SEC. RUMSFELD: On that -- just to -- (inaudible) --
SEC. RUMSFELD: -- on that issue, no.
SEC. RUMSFELD: In other words, no one was told, "Don't kill him." No one was told, "Kill him." They had rules of engagement. They're supposed to try to capture. They did try to capture, and in this case, it succeeded. In the case of Uday and Qusay, it didn't.
Q: So the local commanders on the scene had the authority, as they did in other cases?
SEC. RUMSFELD: I think the word "commander" is a little high. I mean, the local people who went into the hole had that authority, right?
GEN. PACE: Absolutely.
Q: The men and women on the operation had that --
SEC. RUMSFELD: Do you want to elaborate? (It could be ?) Private Pace.
GEN. PACE: I will tell you, the -- PFC Pace -- and not his right name, not his real name -- who opened that hatch and looked down in there, had the exact same authority for that hole as he had for any other hole he looked in, which was to try to capture whoever was in there; if threatened or if someone fights back, to take the action necessary to protect yourself and those around you. So there was no difference.
SEC. RUMSFELD: Now with respect to the other part of the question, of course we had plans. We had a piece of paper that had been discussed and had been circulated to the appropriate people, to -- as a tick list, to think about these things in the event Saddam Hussein is captured or killed. And that went out weeks ago.
Q: Weeks ago?
SEC. RUMSFELD: And it took a little long -- (cross talk) -- took a little walk before it would come in to you.
Q: Did you have that list in your office as well?
SEC. RUMSFELD: Yes.
Q: I mean, you went through it -- you were involved -- you yourself were involved in helping that list be compiled?
SEC. RUMSFELD: Sure.
Q: Mr. Secretary, may I ask General Pace a question, please?
Q: What was on the list?
Q: On the list, yeah. What was on the list?
Q: General --
Q: What was on that list?
SEC. RUMSFELD: It's not -- it's a private list. It's not a public list.
Q: General Pace, a few days ago, a three-star Marine Corps general at Camp Pendleton said that when the 1st MEF redeploys next spring, they will not use the same tactics that the Army is now using in its search-and-destroy missions, particularly in the Sunni Triangle. Is that a criticism of the Army, or is it just a change and/or difference in the way that wars are fought between the Army and the Marine Corps?
GEN. PACE: No. In fact, I've talked to that Marine general, and he went out of his way, when he was talking, to try not to have any kind of comparisons. What he was trying to say to the people he was talking to is that as they prepare, as he prepares his Marines to go back to Iraq, as they have done their leaders' reconnaissance into the theater and they've looked at the territory and have looked at the people, that they are coming up with a scheme of maneuver and a way of operating that they believe is going to be most effective.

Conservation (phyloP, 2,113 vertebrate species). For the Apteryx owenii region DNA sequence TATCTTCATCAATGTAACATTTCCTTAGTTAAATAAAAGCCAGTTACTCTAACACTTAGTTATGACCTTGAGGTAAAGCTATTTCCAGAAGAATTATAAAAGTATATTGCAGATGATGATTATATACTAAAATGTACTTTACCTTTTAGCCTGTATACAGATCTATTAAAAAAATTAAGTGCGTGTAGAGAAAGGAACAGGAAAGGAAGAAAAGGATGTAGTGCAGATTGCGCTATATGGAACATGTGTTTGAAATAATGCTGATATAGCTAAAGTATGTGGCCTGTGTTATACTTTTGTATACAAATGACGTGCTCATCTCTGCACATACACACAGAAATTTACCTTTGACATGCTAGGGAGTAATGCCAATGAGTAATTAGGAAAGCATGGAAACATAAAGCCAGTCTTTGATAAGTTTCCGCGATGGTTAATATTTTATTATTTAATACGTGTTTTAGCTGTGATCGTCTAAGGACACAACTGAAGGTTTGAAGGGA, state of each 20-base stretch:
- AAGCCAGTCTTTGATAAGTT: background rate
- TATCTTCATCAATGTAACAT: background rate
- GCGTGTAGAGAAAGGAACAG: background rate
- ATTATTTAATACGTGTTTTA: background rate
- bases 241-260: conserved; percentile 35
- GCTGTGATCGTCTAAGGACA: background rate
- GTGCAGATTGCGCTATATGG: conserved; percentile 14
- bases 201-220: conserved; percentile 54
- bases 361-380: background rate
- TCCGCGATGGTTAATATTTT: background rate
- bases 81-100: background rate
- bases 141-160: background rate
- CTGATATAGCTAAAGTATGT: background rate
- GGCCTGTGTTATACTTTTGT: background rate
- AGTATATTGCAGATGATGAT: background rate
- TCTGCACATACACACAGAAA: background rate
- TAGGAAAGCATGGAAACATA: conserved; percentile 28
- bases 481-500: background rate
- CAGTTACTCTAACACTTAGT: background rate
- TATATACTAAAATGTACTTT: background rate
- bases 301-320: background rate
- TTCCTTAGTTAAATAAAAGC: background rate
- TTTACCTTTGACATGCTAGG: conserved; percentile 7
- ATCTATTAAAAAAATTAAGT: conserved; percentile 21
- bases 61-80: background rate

And things change on the battlefield. The same unit that was there to help win the war, to help capture Baghdad, has now come home. That unit designation, some of the same individuals are going to go back; they are operating differently now in this new -- or they will operate differently now than they did last time.
So it has nothing to do with Army, Marine, Navy, Air Force, and everything to do with the circumstances on the ground today and what tactics, techniques and procedures are best suited to the environment today.
SEC. RUMSFELD: And it will vary from section to section in the country. And General Abizaid believes that the forces going in, knowing now what the current situation is in various locations, that he'll be better able to match the tactics, and techniques, and procedures, and equipment and circumstance to the force coming in better than the force that's there.
Q: In your Christmas benevolence, may I ask you one brief question, to give us a time line of -- the White House says you first informed the president at 3:15 Eastern time of the possibility. Did you make a follow-up call to him? And when, roughly, was that made when you really pretty well knew it was Saddam Hussein that you had in custody?
SEC. RUMSFELD: Oh, goodness. I really don't do tick-tock very well. I don't remember the time, and I don't keep notes on things like that. But it was, clearly, in the afternoon and before 3:00, sometime between noon and 3:00, that I first was told that we have an individual who might be Saddam Hussein. I talked to the president; we had a good discussion. I called him back later in the afternoon and talked to him again. I talked to him again the next day. I've talked to him several times over that period, just kind of updating him. But what time or who struck John, I don't --
Q: I'm asking for a purpose, sir. When you were at the afternoon soiree of General Myers and you asked for a secure phone, was that to call the president back to tell him that you pretty well knew that it was Saddam? (Laughter.) And how did you keep the secret from all of us?
SEC. RUMSFELD: Very skillfully, I mean -- (laughter).
First of all, I am a very cautious, careful, conservative individual. And I was struck not by his tattoos and not by his bullet hole in his leg and not by the fact that people who were picking him up, scooping him up, thought it was the right guy. I was kind of impressed by the money they found there -- $750,000 -- not bad. But I was not satisfied until after people like Tariq Aziz and others had physically seen him and indicated that they were convinced. There were a number of them who did indicate that. And that did not happen for hours later. It was well after the people I was with that afternoon and evening.